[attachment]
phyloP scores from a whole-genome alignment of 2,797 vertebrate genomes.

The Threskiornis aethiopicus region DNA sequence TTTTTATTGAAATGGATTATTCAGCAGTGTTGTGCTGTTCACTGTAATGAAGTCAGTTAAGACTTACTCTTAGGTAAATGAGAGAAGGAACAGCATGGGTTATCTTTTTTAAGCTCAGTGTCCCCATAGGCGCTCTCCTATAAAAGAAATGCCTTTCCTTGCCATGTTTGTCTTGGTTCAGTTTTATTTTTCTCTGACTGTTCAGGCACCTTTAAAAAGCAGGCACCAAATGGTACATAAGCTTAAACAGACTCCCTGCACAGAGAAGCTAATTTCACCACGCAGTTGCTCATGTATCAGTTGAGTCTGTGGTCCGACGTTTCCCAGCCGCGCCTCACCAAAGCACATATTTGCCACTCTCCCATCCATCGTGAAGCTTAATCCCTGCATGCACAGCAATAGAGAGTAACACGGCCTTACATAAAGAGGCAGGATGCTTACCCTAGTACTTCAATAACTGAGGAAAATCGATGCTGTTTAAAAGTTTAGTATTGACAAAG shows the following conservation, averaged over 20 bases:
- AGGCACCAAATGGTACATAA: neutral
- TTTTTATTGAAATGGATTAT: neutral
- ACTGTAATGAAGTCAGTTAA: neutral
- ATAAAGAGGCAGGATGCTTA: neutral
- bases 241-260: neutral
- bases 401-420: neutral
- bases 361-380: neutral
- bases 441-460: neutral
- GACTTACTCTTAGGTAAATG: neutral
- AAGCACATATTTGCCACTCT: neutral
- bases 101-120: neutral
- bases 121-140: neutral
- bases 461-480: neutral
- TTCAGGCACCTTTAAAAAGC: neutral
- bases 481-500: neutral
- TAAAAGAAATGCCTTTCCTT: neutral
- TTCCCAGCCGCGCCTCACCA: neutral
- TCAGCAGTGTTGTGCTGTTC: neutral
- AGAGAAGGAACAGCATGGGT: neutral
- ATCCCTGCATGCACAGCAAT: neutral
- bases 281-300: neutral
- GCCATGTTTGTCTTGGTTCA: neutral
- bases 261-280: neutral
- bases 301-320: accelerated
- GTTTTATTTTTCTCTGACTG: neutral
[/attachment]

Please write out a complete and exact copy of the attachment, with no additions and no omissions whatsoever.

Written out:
phyloP scores from a whole-genome alignment of 2,797 vertebrate genomes.

The Threskiornis aethiopicus region DNA sequence TTTTTATTGAAATGGATTATTCAGCAGTGTTGTGCTGTTCACTGTAATGAAGTCAGTTAAGACTTACTCTTAGGTAAATGAGAGAAGGAACAGCATGGGTTATCTTTTTTAAGCTCAGTGTCCCCATAGGCGCTCTCCTATAAAAGAAATGCCTTTCCTTGCCATGTTTGTCTTGGTTCAGTTTTATTTTTCTCTGACTGTTCAGGCACCTTTAAAAAGCAGGCACCAAATGGTACATAAGCTTAAACAGACTCCCTGCACAGAGAAGCTAATTTCACCACGCAGTTGCTCATGTATCAGTTGAGTCTGTGGTCCGACGTTTCCCAGCCGCGCCTCACCAAAGCACATATTTGCCACTCTCCCATCCATCGTGAAGCTTAATCCCTGCATGCACAGCAATAGAGAGTAACACGGCCTTACATAAAGAGGCAGGATGCTTACCCTAGTACTTCAATAACTGAGGAAAATCGATGCTGTTTAAAAGTTTAGTATTGACAAAG shows the following conservation, averaged over 20 bases:
- AGGCACCAAATGGTACATAA: neutral
- TTTTTATTGAAATGGATTAT: neutral
- ACTGTAATGAAGTCAGTTAA: neutral
- ATAAAGAGGCAGGATGCTTA: neutral
- bases 241-260: neutral
- bases 401-420: neutral
- bases 361-380: neutral
- bases 441-460: neutral
- GACTTACTCTTAGGTAAATG: neutral
- AAGCACATATTTGCCACTCT: neutral
- bases 101-120: neutral
- bases 121-140: neutral
- bases 461-480: neutral
- TTCAGGCACCTTTAAAAAGC: neutral
- bases 481-500: neutral
- TAAAAGAAATGCCTTTCCTT: neutral
- TTCCCAGCCGCGCCTCACCA: neutral
- TCAGCAGTGTTGTGCTGTTC: neutral
- AGAGAAGGAACAGCATGGGT: neutral
- ATCCCTGCATGCACAGCAAT: neutral
- bases 281-300: neutral
- GCCATGTTTGTCTTGGTTCA: neutral
- bases 261-280: neutral
- bases 301-320: accelerated
- GTTTTATTTTTCTCTGACTG: neutral